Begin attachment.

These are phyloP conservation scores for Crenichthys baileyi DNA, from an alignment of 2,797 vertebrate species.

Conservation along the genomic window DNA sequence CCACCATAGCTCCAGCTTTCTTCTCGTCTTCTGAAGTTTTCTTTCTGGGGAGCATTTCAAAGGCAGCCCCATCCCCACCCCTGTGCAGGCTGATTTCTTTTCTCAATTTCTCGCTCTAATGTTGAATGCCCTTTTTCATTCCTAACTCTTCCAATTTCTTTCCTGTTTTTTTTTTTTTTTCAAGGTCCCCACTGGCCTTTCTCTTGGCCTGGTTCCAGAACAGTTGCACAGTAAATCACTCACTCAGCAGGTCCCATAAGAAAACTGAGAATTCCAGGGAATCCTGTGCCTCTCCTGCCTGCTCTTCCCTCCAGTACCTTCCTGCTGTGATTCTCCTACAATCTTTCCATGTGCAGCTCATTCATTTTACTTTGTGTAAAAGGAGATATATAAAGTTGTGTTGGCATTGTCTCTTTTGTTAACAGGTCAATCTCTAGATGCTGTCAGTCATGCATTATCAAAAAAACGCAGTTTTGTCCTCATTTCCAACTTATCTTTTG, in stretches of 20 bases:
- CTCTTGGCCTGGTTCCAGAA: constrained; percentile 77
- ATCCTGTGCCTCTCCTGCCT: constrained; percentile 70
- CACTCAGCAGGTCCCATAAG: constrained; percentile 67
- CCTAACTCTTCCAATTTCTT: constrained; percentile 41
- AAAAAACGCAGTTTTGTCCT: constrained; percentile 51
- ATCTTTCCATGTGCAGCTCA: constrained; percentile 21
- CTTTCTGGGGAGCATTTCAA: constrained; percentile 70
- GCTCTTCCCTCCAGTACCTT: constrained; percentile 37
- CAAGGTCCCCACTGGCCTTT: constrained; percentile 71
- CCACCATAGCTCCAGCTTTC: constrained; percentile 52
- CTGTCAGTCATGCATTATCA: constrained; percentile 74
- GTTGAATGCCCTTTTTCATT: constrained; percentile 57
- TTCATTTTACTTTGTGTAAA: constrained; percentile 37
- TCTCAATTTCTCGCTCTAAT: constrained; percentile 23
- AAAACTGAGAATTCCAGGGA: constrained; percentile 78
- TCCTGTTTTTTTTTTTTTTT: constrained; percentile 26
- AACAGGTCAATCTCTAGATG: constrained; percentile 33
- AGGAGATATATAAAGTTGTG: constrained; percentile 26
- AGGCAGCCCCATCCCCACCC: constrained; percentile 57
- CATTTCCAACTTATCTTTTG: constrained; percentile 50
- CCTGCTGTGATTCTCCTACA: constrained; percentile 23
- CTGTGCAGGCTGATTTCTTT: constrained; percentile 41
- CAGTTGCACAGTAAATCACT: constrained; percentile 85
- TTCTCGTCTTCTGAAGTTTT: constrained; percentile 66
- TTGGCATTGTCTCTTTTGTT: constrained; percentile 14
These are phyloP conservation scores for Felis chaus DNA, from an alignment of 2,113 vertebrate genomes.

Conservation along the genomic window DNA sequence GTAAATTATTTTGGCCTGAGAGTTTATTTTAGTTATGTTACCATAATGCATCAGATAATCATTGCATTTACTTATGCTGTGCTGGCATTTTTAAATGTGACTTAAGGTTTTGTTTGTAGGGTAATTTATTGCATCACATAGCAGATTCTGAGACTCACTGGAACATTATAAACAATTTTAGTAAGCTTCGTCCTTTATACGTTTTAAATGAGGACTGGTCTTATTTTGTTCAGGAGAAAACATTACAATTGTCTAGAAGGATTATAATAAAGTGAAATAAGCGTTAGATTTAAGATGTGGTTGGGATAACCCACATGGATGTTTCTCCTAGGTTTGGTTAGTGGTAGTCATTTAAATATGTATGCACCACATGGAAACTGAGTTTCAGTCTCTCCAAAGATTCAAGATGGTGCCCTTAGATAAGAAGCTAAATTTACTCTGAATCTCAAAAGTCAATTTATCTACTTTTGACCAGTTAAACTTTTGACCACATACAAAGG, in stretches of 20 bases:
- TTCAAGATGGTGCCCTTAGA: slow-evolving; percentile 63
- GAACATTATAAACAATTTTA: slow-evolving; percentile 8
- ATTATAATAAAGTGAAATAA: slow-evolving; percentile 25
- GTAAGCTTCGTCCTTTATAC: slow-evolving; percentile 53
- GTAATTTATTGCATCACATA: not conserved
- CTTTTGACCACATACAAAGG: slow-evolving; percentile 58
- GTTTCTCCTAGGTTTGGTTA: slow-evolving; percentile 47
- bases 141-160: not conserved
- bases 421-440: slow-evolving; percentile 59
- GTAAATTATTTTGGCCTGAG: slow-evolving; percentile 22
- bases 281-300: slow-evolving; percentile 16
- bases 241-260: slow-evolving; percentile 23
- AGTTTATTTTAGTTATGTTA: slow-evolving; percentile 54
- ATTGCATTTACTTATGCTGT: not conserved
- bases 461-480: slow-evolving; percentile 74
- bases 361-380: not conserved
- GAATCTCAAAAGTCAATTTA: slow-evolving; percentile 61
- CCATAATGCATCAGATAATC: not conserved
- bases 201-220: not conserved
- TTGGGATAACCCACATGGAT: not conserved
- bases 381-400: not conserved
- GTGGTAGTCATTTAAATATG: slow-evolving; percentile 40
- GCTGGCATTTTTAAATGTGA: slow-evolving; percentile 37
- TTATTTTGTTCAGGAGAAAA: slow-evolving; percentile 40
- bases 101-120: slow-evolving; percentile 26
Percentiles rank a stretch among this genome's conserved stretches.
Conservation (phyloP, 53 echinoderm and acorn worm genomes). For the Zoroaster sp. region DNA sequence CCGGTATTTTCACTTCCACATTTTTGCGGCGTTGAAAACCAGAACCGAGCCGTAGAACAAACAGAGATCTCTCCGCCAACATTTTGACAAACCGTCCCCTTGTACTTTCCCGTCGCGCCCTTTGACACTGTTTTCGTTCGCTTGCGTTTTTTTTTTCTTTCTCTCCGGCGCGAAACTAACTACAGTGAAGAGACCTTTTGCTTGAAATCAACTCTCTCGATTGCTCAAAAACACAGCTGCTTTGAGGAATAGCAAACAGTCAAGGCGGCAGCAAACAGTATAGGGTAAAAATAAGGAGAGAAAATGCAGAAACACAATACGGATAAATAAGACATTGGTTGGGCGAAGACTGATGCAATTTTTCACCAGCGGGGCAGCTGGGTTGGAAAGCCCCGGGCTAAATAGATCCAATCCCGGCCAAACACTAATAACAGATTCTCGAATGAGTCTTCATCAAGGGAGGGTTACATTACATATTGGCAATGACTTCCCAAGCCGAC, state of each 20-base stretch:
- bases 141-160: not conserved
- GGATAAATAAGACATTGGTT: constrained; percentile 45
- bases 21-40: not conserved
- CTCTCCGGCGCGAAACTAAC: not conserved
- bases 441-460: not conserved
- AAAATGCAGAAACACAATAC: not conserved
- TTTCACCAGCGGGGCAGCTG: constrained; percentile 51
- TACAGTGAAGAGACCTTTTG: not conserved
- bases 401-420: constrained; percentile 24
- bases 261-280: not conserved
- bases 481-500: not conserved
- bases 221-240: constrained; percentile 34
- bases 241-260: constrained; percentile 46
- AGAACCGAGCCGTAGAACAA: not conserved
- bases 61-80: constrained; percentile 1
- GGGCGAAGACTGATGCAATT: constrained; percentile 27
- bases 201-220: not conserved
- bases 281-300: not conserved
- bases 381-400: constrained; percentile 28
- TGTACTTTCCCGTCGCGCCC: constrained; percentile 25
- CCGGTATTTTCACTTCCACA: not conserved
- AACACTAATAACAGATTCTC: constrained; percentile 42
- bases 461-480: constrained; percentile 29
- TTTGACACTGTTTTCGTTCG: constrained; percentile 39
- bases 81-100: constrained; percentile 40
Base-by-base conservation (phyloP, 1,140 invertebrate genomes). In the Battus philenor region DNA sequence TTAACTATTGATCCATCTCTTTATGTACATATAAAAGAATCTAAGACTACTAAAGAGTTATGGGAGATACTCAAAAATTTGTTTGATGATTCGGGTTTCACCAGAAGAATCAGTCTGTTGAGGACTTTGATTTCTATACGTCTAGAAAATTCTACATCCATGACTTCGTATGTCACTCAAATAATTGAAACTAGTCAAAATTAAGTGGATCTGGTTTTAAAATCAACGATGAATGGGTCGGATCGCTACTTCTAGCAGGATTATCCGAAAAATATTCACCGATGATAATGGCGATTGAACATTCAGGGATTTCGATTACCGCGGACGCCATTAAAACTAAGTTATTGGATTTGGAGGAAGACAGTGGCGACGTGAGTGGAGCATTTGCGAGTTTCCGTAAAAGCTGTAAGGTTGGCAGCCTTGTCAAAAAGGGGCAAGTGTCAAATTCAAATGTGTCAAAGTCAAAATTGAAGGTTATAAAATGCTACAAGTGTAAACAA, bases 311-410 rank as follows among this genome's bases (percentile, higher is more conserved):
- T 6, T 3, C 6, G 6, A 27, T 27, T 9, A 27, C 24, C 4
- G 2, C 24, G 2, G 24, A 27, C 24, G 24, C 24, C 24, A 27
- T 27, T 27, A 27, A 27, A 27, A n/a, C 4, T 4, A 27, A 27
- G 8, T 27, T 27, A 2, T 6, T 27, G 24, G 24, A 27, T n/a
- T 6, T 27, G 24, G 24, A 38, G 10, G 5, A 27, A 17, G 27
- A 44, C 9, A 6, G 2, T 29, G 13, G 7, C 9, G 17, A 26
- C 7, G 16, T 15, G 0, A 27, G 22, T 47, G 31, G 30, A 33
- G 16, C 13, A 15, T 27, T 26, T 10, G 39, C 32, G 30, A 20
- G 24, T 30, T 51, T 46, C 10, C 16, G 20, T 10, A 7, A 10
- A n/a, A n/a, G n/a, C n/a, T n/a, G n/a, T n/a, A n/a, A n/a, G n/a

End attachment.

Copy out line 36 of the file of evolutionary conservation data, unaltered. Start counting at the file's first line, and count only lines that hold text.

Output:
- GTTTCTCCTAGGTTTGGTTA: slow-evolving; percentile 47